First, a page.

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Takeaway: LULU’s decision to eliminate the role of Chief Product Officer and its current occupant makes all the sense in the world to us.

LULU’s decision to eliminate the role of Chief Product Officer and its current occupant, Tara Poseley, makes all the sense in the world to us. Is it because the product in the store looks horrible right now? No. But the company’s lack of a coherent operating plan combined with her consistent inability to prevent competitors from closing the gap in LULU’s core business makes this decision a no-brainer to us.  


While Poseley might well deserve to be sacked, we think that this is really a precursor to CEO Laurent Potdevin getting ousted. Whether he’s making moves to deflect blame and buy some time, or he genuinely thinks these moves will reaccelerate growth – it all really ends the same way – with Potdevin being shown the exit in CY2016.


For starters, a company doesn’t fire its Chief Product Officer when business is just so darn good. Yes, she was hired during the tenure of a lame duck CEO, but it goes without saying that the Board (almost identical to the Board who ousted Chip with the exception of the two Advent members) had a big hand in bringing her in a month and half before hiring Laurent Potdevin to steer the ship.


Posely had been tasked with picking up the pieces after the company’s Luon fiasco in early 2013 that led to the ouster of then CEO, Christine Day, and Chief Product Officer, Sheree Waterson. Now that position has been eliminated (a nice way of saying Posely was fired) for the newly created position of Creative Director who will oversee both Men’s and Women’s product design. That position will be filled by Lee Holman who joined the company as SVP of Women’s Design in the fall of 2014. Holman was previously VP of Apparel Design at Nike, and when he joined LULU, the company did not even deem it worthy of a press release, just a mention in passing on a conference call. At the time he was considered a low-ish profile hire. Has that much changed in a year? Probably not.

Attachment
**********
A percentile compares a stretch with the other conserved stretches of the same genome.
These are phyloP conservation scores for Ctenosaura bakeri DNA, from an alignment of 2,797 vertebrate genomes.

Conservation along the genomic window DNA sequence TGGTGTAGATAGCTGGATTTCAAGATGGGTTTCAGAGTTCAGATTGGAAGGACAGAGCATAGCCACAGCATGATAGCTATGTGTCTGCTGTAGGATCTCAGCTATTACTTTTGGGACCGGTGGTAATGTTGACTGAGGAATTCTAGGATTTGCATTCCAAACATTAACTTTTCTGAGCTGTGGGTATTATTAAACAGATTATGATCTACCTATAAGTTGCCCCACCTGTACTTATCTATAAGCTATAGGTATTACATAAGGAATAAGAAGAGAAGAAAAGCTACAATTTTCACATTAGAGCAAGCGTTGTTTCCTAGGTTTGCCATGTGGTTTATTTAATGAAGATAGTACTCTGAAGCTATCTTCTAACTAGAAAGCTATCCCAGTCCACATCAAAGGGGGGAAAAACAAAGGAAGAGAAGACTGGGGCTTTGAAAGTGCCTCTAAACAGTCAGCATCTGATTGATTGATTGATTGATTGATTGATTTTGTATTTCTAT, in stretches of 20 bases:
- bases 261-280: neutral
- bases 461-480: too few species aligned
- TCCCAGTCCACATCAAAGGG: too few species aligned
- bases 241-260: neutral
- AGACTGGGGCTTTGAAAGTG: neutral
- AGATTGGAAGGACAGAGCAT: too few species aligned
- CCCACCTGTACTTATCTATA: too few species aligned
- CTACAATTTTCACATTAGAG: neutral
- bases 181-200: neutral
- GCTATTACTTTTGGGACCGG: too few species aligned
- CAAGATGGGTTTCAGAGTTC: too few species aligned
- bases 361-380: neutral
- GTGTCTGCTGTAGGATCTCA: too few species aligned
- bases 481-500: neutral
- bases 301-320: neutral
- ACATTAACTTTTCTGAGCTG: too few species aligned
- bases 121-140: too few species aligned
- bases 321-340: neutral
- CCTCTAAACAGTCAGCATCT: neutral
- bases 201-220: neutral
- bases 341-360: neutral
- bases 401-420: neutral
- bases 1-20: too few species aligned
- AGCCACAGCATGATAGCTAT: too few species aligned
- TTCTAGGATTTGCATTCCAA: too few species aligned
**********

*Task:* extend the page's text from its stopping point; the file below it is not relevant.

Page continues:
The company was in the 7th inning of reworking its go to market calendar and product engine which was set to be completed and rolled out in 1Q16. Safe to say at this point that will at least be pushed out by a minimum of 12 months as Holman and newly created but yet to be filled Chief Supply Chain Officer look to put a stamp on the process improvements.


The company had been guiding to 300bps of merchandise margin recovery in 2016 due to improvements in the go-to-market calendar – specifically from lower air freight, improved raw material management, and better product costing. We think its safe to assume that that benefit will be pushed as well.


Bottom line, this stock was at $40 a year ago, and there’s no reason it can’t get there again. We think there’s a better chance of $12 downside from today’s $52 than $5 up. If the stock doesn’t trade down on this immediately, we’ll get louder on it as a short. There’s more bad news to come.


09/10/15 11:42 AM EDT



Takeaway: This qtr was a mess due to factors far beyond financials. LULU isn’t articulating a cogent plan – bc it probably doesn’t have one.